57 million children travel daily to and from school in America, either walking, biking, taking the bus, or are being dropped off. School safety zones require drivers to slow down and take precaution for potential children that may be around: however, traffic accidents are the leading cause of injuries/death for school-aged children.
School safety zones are the most prevalent for a child to be struck by a vehicle compared to any other location.
School zones are areas outside of schools, playgrounds, and areas immediately around any type of school bus or transport vehicle with children being both picked up and dropped off.
“There has been a 13% increase in the pedestrian death rate for 12-19-year olds since 2013” (SafeKids, 2016). In 2015, teens between the ages of 15-19 made up 26% of all children aged 0-19: however, teens made up 49% of total pedestrian fatalities for the year. Safe Kids World Wide estimated that nearly 300 teens were hit and killed by cars while walking in 2015.
It’s this common-sense notion that might make “But no children were present,” seem like a logical argument for speeding in a school safety zone, but that is simply not the case. The time period between 7-8 am and 3-4pm are the central times fatalities occur but are not the only times they do occur. “About half of all deaths of children are in or near school zones involve kids who are 15 and older” (Timothy J. Ryan & Associates,” 2018).
It is important for us to understand the causalities of even speeding 5 mph over the enforced speed limit in school zones, and for that matter, anywhere. A pedestrian hit at 20 mph has a 95% chance of living. That same person is instead hit by a vehicle travelling more than 40 mph has an 80% chance of dying.
Furthermore, “At 25 mph, the stopping distance for an average vehicle and driver with average reaction times is at least 56 feet. At 35 mph, the stopping distance is at least 95 feet. Traveling at a normal speed instead of slowing down for the school zone therefore adds 40 feet to stopping distance” (Timothy J. Ryan & Associates,” 2018).
The failure to follow school zone speed limits is the reason why these accidents continue to happen.
In addition, child and teen distracted walking is gaining momentum: 25% of high school students and 16% of middle school students were found to be walking distracted.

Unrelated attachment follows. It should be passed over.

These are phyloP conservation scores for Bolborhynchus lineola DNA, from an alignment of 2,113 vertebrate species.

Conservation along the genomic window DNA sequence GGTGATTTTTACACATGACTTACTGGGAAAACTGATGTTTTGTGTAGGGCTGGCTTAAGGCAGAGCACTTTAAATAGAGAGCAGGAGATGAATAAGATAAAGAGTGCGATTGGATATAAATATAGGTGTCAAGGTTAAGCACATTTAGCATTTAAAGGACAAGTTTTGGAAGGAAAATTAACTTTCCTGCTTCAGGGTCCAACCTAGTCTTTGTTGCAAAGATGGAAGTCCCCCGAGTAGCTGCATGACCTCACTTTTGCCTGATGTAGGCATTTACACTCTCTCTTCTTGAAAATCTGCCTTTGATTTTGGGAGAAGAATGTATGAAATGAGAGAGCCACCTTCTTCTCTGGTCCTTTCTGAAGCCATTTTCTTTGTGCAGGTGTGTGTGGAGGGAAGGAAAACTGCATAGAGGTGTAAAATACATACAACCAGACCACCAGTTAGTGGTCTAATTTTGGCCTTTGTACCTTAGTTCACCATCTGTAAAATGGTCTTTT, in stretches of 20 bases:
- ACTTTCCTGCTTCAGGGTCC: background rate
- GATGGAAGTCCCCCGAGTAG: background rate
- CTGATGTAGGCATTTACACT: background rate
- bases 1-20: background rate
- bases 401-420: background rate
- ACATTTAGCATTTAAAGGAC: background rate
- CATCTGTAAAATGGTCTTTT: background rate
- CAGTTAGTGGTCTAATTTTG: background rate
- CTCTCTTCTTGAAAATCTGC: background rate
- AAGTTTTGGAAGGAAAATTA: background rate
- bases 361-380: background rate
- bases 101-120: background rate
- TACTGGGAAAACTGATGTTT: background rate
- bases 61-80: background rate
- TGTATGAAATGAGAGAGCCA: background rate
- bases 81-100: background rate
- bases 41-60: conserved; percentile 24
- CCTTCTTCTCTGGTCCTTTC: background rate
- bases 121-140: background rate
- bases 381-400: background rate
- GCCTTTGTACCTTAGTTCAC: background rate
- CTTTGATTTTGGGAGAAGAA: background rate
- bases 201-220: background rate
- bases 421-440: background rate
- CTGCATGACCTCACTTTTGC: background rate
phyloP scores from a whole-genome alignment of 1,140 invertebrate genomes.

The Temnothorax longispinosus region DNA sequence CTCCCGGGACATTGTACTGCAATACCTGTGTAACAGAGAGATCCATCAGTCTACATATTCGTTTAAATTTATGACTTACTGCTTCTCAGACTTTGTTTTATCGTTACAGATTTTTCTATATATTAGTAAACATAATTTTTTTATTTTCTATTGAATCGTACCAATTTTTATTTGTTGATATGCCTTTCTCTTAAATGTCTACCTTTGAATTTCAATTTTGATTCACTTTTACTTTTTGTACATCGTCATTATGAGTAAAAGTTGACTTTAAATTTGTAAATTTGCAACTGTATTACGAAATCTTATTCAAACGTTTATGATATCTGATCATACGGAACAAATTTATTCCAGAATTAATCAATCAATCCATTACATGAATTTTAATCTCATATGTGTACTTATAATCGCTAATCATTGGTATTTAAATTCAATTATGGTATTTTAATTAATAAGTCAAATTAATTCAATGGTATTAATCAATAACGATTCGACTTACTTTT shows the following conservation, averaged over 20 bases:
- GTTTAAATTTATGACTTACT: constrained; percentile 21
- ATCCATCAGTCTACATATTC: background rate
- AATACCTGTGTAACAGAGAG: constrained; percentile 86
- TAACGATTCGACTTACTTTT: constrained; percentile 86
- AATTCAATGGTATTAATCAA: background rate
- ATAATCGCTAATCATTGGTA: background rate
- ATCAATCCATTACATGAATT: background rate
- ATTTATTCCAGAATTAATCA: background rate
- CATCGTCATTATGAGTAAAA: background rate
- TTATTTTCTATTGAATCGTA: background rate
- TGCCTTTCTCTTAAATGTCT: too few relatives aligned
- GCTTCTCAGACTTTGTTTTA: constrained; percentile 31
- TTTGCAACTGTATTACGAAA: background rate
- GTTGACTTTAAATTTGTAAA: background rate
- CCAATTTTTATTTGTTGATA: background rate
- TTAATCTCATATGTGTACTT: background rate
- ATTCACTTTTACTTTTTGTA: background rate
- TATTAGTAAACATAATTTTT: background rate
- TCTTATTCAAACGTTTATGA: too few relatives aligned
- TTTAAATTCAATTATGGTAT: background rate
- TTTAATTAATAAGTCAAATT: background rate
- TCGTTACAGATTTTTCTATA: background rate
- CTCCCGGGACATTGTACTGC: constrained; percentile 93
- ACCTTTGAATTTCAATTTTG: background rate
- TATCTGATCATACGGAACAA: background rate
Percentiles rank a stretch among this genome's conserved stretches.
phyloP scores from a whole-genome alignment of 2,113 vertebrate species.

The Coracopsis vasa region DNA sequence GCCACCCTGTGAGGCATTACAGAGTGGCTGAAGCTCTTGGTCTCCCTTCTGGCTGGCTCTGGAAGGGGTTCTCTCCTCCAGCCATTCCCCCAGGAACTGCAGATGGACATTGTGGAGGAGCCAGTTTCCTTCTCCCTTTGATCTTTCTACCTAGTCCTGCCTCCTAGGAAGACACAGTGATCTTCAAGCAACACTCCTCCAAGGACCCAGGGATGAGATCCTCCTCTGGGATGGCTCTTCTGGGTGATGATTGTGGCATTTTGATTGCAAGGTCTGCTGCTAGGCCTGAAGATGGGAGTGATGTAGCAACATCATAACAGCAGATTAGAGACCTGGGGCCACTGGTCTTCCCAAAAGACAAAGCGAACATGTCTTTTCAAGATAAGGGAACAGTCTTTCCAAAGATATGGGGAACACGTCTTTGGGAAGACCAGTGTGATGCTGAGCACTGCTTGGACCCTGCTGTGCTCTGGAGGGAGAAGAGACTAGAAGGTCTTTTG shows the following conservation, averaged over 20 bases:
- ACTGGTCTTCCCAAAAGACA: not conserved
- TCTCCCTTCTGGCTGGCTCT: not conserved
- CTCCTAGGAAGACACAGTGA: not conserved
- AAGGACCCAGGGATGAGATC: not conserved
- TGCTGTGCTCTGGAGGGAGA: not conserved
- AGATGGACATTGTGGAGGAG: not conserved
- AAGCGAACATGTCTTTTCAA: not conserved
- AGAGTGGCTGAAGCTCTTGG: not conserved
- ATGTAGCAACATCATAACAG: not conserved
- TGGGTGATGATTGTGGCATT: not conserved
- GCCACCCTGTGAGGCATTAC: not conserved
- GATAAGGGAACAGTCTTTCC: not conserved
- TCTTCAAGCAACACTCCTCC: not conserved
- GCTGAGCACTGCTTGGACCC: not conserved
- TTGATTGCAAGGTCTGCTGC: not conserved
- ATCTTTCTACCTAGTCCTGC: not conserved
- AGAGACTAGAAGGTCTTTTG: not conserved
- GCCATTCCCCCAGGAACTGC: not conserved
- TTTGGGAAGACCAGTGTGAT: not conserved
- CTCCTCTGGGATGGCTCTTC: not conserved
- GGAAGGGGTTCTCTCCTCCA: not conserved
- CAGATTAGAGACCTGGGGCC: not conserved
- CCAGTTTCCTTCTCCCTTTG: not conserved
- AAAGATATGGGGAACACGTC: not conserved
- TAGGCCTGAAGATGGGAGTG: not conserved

44% of distracted teens were wearing headphones
The following statistics were conducted by Zendrive’s 2018 School Safety Snapshot that analyzed risky driving behavior within a quarter-mile of 125,703 elementary, middle and high schools across the country: looking at the frequency of driver’s phone use, speeding, aggressive acceleration and hard breaking during the month of April 2018. Reviewed 10.5-billion-miles of data, driven by 9.1 million-anonymous drivers, who took 1-billion trips over the one-month study. The database contained 71,282 elementary schools, 40,343 middle and high schools, 6,816 schools that are combined, 7,262 schools that fit another category. 25% in rural areas, 12.5% in towns, 33.5% in suburban, 29% are in cities.
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Overall, America has had little to no improvement in driver behavior in around 90% of the schools throughout the country. Instead, risky driving behavior has become three times worse since 2017. Whether you are located in a city, suburb, town, or rural area, worsening driving behavior is almost equally divided among all parties.
Zendrive’s findings conclude that road type and land use are some of the biggest factors in risky driving behavior around schools. There is a higher number of dangerous drivers in urban schools than rural schools: however, there are 32% more risky drivers around city schools than rural schools. The type of school did not matter. Even with 76.9% of high school-aged students getting to school by a private vehicle, parents are unable to say that teenage drivers skew the numbers.
California, Florida, Illinois, district of Columbia, Louisiana, Mississippi, Arizona, Michigan, Oklahoma, Indiana
*The District of Columbia, Mississippi, Louisiana, and Oklahoma also rank in the ten worst states for distracted driving, with drivers using their phones for almost 7.5% of the time they’re driving each day.
One child is one too many. Changing driving behaviors is not only a government officials’ job, it is the job of every person who chooses to get behind the wheel. Understanding the implications of distracted driving and implementing better practices to help keep our roadways safe starts with us, the civilians. Anyone can give you a ticket, it is up to you to change the way you drive.
If you are a part of traffic enforcement, check out LTI’s 20/20 TruVISION™ handheld speed enforcement device that equips police agencies to enforce it all with next-level video/photo enforcement. LTI’s patented following too closely technology, assists in tailgating enforcement, aggressive and distracted driving, obstructing traffic, and the misuse of HOV lanes. The TruVISION is the most effective enforcement tool in the market today to change risky driving behaviors and saves lives.
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Sources: S. (2016, October). Alarming Dangers in School Zones. Retrieved December 03, 2018, from https://www.safekids.org/sites/default/files/alarming_dangers_in_school_zones.pdf (2018, January 26). Statistics on School Zone Accidents | Timothy J. Ryan & Associates. Retrieved December 03, 2018, from https://tjryanlaw.com/school-zone-statistics/ Zendrive Inc. (2018, August). Back to School 2018. Retrieved December 06, 2018, from https://go.zendrive.com/school-safety-2018
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